Tuesday, January 10, 2012

Nattfog - Mustan auringon riiti (2012)

Another Hammer of Hate discovery, Nattfog was born from the rhythm section of the Finnish Norns, whose In Fog They Appear demo (2005) I had previously reviewed for its CD release through the young but promising Voldsom imprint in 2009. Though utterly straightforward and often repetitive, that was still a good showing with a strong sense of immersion, a characteristic which has clearly been passed along to Nattfog. Simplistic guitar passages drudge along in dense, escalating structures of tension through which the carnal rasps continuously stretch and flow, and there's a corpulent sense of sadness and fell glory throughout the duration of the debut which creates a greater whole than its riffs, vocals or musicianship alone might cultivate.

I'm definitely getting a Burzum vibe here, if only for the primal majesty of the chord choices, or the plight of the plucky, ringing synthesizers in instrumental "Kosmisen Usvan Ympäröimänä". But perhaps more prevalent is a Summoning influence. Especially in the intro ("Blinding Fog") or the extensive, martial sorrows of the closer "Kaksitoista Askelta Luvattuun Valtakuntaan". The drum beats to these are fashioned with a tribal, warlike consistency that gives off that same medieval/Middle Earth impression, especially when joined by the droning synthesized horns in the latter. However, the band definitely differs when it comes to the metallic content, or more accurately the thick tone of the chords. The resonant, resilient rasp of the vocals has more in common with Horna's mid period than the suicidal shrieking of Vikernes. When it all gels together with the raw, crashy drumming, streaming Bathory melodies and thick bass lines in the surge that is "Reaching to the Stars", you begin to witness Nattfog at its best...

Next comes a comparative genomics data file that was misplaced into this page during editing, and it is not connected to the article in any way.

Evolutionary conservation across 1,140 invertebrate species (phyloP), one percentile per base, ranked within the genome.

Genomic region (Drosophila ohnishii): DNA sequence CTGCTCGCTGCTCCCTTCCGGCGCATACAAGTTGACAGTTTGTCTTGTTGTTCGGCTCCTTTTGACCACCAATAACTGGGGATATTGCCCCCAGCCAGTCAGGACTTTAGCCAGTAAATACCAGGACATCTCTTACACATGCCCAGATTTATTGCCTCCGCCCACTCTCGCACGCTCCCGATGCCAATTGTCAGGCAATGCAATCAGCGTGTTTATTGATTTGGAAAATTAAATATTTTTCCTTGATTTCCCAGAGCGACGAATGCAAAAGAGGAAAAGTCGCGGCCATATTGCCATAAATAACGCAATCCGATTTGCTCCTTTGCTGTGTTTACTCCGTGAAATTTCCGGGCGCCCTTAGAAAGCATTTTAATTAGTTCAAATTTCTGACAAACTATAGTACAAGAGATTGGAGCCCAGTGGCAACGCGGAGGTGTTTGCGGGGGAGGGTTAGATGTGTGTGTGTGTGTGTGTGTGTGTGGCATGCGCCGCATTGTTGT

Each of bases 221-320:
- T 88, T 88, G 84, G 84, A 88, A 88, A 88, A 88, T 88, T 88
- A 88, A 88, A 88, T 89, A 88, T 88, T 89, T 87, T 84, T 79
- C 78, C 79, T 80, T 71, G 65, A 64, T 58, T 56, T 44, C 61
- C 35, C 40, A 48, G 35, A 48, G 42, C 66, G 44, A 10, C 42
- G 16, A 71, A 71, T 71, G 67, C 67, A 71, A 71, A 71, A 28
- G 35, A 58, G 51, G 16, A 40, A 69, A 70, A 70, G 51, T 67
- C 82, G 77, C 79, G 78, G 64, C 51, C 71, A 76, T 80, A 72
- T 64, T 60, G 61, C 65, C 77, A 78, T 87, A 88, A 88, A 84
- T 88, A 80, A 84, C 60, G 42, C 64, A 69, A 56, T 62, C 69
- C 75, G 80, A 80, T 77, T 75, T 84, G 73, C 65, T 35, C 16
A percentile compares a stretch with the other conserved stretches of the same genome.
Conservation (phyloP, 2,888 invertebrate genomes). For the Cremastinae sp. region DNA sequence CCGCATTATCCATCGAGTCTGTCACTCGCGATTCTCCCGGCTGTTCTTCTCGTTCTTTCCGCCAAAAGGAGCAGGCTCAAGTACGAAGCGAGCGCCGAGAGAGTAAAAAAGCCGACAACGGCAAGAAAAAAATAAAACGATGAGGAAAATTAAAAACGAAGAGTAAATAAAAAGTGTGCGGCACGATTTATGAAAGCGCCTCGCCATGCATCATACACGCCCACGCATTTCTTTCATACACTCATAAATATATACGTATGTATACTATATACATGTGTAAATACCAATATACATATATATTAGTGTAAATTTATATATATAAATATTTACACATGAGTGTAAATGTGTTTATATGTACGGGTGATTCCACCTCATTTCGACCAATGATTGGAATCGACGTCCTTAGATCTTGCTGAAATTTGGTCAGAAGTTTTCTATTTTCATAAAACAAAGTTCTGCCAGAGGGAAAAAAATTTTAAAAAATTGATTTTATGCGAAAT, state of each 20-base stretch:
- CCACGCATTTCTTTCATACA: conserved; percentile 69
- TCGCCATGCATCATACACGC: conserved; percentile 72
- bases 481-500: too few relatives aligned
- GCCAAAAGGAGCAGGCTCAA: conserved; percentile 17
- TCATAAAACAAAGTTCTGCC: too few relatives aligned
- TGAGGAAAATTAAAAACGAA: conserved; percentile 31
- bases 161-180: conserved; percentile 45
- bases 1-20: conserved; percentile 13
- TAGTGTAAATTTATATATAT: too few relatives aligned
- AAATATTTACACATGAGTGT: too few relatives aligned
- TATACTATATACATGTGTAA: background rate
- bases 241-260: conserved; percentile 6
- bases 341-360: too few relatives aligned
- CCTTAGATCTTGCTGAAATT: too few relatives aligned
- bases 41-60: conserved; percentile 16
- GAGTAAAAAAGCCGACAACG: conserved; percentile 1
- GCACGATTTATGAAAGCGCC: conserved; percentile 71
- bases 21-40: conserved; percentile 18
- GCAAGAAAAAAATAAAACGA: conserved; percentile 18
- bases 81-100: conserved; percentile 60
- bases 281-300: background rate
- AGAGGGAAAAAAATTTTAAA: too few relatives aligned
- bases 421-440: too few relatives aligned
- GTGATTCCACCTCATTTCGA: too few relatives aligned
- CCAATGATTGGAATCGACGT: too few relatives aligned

I would point out, though, that this is far more of an atmospheric experience than one in which the listener will want to pick through the individual details. No individual element of this album would be worth much on its own, and the guitar progressions are unanimously predictable and familiar to those who have been following the genre for a decade or so...not one will ring out in your head repeatedly to the point that you'll feel some subconscious desire to return to it. That's as tangible a weakness here as it would be just about anywhere in the metal spectrum, but Mustan auringon riiti scrapes by on its sum, grisly valor played out at slow to middle pacing. A 43 minute torrent of sorrow and antipathy which accumulates on the listener's conscience like cold rain on a poncho and hat, burying him or her in a formidable tide of antiquated tears.

Verdict: Win [7/10]


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